awareness · career · childhood · clarity · despair · faith · fear · healing · isolation · jobs · recovery · work

The Runaways

Normal
0
0
1
972
5546
46
11
6810
11.1539

0

0
0

I sent out a mass text on Wednesday to several women I know
who’d understand. I asked them to help me not quit my job that day; that for me
quitting without a safety net is equivalent to drinking; that I was at the end
of my rope.
I got several texts back, including from a woman I am only
acquainted with but who I admire, and she offered that if I called her, we
could pray together. Sure, what else have I got?
When I called, I imagined we’d just say some rote prayer that
is common around, but instead, she launched into a several-minute long prayer
personal to and about me. In it she said, to me and to the ether, that this job
is just a recreation of my childhood trauma and neglect, and to help me see
that and heal that. She said many other loving things, but this is the part that
has been sending shock-waves through me the last few days.
I’ve “gotten” that my relationships in the world tend to be
mirrors or recreations of older, historical relationships. It’s been clear that
my acceptance and pursuit of jobs that make me want to cry with frustration
over the hemorrhaging of my time is a pattern of low self-worth and despair.
However, there was and is a new level of understanding – an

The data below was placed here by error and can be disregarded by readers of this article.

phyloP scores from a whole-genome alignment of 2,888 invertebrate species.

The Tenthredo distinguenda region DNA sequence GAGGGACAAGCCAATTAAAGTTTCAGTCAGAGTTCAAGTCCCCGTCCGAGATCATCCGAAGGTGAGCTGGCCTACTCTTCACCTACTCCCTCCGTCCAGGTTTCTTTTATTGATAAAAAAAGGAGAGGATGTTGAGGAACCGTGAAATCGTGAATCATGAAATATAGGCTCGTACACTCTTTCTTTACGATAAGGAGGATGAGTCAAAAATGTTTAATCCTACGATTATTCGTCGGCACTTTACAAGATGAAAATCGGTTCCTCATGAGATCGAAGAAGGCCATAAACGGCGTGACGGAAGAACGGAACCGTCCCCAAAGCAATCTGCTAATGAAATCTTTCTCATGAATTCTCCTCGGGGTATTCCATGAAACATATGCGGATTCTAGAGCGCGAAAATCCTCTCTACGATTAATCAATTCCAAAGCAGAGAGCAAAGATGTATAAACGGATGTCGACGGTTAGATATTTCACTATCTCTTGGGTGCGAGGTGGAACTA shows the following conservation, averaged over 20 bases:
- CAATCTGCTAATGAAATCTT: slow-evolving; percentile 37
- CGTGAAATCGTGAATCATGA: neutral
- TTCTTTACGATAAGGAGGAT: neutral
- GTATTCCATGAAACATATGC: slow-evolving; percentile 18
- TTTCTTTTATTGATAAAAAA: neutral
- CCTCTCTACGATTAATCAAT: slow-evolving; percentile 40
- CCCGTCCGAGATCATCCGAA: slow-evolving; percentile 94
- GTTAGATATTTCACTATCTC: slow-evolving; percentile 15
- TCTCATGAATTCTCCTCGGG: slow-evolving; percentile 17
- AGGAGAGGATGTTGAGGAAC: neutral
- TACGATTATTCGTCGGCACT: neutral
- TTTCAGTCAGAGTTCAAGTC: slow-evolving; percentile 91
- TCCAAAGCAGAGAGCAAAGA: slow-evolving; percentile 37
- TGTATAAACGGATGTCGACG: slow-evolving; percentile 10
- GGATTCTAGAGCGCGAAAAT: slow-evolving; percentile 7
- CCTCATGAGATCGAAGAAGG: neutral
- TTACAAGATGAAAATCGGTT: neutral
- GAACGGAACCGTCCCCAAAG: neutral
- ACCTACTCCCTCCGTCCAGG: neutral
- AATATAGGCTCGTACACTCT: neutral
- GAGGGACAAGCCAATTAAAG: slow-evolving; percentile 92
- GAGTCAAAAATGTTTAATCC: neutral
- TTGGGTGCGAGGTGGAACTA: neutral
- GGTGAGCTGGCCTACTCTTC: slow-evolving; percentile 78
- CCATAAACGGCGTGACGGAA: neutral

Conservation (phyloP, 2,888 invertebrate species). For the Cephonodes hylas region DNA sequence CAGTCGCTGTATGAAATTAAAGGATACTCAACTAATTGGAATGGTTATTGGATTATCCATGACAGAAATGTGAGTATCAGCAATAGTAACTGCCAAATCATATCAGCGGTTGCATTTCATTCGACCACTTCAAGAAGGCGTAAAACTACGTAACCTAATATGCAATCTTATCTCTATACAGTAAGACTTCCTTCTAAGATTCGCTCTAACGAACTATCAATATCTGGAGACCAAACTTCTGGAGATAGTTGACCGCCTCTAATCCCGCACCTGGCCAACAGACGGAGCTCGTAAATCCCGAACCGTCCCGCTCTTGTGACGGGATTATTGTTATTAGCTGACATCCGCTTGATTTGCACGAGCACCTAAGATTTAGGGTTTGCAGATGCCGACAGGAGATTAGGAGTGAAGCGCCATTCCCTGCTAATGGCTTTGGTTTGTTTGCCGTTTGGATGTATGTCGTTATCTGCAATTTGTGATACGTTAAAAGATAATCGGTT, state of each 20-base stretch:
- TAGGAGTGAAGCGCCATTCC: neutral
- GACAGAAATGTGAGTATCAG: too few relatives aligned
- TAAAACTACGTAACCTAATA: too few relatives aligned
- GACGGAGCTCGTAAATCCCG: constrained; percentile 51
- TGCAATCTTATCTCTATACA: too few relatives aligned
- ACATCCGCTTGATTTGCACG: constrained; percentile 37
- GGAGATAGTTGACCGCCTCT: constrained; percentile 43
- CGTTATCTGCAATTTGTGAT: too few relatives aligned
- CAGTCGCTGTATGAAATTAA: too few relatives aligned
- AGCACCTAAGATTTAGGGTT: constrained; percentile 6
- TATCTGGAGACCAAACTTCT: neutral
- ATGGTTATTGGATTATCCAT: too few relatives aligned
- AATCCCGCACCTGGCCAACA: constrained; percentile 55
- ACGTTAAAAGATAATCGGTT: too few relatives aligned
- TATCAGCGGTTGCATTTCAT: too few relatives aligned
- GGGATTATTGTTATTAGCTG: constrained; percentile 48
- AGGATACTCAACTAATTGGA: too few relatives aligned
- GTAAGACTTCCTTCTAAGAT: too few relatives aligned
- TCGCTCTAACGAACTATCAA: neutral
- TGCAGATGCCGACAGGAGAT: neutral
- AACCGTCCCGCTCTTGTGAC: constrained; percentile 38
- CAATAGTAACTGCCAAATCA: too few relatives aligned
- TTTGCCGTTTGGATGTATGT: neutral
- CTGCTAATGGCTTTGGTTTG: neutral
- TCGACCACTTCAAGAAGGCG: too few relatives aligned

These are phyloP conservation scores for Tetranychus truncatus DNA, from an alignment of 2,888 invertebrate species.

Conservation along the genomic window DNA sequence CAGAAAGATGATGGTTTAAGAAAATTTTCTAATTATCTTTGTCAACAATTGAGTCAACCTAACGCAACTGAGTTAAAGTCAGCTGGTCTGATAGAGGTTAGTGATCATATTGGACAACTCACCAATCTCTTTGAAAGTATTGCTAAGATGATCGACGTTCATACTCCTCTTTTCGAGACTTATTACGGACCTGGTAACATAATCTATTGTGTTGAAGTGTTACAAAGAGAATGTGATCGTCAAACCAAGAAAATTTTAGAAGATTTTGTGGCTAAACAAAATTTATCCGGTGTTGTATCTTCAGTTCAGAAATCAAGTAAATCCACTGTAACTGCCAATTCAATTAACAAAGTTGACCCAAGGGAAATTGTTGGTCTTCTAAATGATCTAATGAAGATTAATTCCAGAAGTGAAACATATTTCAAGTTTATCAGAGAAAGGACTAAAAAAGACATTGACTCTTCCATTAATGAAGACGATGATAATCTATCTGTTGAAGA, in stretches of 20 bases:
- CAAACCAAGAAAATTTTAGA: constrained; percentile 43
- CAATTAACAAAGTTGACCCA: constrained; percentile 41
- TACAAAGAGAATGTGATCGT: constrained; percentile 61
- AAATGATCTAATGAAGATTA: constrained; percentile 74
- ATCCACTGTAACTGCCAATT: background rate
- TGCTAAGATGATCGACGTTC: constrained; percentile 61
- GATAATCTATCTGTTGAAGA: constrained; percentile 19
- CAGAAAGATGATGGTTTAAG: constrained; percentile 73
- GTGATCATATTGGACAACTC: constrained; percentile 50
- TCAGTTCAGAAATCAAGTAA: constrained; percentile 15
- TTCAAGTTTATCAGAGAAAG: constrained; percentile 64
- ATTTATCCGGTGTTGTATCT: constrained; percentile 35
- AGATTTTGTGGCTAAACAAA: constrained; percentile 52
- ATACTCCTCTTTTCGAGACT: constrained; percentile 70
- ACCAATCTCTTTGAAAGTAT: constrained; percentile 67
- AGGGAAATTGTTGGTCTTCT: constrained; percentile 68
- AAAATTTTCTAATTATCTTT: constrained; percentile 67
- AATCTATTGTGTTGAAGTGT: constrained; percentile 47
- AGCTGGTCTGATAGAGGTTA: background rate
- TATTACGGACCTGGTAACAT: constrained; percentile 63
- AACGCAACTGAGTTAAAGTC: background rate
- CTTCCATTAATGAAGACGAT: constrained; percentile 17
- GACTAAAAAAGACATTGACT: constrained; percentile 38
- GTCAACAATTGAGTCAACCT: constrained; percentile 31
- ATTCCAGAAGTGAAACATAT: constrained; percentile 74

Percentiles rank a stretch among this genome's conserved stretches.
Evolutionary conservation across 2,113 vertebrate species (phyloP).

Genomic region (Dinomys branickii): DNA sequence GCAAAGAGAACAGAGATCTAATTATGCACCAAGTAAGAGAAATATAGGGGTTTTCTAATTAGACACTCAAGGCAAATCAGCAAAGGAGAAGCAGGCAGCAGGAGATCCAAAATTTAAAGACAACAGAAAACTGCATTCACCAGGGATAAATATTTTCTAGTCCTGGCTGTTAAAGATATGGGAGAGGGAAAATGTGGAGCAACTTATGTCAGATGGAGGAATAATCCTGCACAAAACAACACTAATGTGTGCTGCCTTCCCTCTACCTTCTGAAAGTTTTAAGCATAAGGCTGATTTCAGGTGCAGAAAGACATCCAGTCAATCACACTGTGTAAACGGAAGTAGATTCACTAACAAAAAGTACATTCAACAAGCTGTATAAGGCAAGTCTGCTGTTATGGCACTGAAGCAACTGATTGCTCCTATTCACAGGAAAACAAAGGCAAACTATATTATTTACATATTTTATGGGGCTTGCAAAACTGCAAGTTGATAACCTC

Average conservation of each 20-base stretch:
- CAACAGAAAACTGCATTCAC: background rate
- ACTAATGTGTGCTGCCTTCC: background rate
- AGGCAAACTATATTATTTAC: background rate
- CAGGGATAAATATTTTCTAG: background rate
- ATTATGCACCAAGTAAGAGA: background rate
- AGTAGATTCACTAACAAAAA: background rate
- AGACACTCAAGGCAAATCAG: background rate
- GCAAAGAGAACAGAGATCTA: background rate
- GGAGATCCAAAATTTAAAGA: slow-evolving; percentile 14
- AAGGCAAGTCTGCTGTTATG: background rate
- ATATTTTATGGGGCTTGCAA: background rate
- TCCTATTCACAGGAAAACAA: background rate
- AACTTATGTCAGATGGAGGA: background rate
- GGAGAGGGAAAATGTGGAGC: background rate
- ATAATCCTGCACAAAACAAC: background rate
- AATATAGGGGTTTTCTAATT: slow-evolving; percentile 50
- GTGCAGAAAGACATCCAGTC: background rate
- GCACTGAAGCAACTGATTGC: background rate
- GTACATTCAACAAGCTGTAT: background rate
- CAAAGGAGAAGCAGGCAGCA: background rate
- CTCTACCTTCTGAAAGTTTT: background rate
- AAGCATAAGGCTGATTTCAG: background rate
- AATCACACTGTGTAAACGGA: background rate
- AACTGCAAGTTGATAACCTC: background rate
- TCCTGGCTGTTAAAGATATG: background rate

“aha” moment if you will (not gag) – as I listened to my friend’s prayer. How
is my job a recreation of my home life
growing up?
Well, at home, I was a runaway.
When I was little, I only did it twice. I got as far as our
public library, with a small backpack filled with maybe an apple and a
sweatshirt. But at 7 or 8 years old, I didn’t have a plan, I didn’t have a
place to go, there was no where to go. And so I defeatedly walked back home,
and slipped into my house, where no one noticed I’d been gone anyway, just like
the time before.
In my home, my gifts were not encouraged or noticed; there
was an unstable force that expected perfection, meekness, and to be obeyed; and
finally, all of my most basic needs were met. I was fed, clothed, and housed —
anything else was bonus, not to be asked for and not to be expected.
(It wasn’t prison life, I know; but this is the
interpretation and internalization of a small person with a brain that analyzes
and makes judgment.)
So. How have my work environments been a reflection, a
recreation of this initial home environment?
Perfectly. Perfectly parallel:
Basic needs met. Check.
Gifts not seen or utilized. Check.
Perfection and meekness expected. Check.
Unstable authoritarian. Check.
And finally,
Somewhere I run away from. Check. Check, the whole of my life, check.
I have held 6 jobs in the past 8 years.
Each year and a half or so, I become so frustrated with the
confines of my environment and the yearnings of my soul, that I quit. I quit
without a safety net. I quit with nowhere to go.
And so I do what I did when I was young: I go back home. I
find another underearning, underbeing, dissatisfying, deadening, useless position
that also meets my very basic needs and has a few coworkers to be my allies.
I keep this job until I end up crying in my car for an hour (See: this Tuesday). And then I quit again.
Rinse. Repeat.
So, today, I am attempting with every fucking fiber of my
being not to quit. Not to start the cycle again without a plan – without
someplace to go. Without someplace to go that is “right,” that is safe, that is
not running from the frying pan into the fire.
For me, to quit a job without a safety net – meaning,
another job or enough savings to carry me through to another job – is tantamount to drinking. And as a sober alcoholic,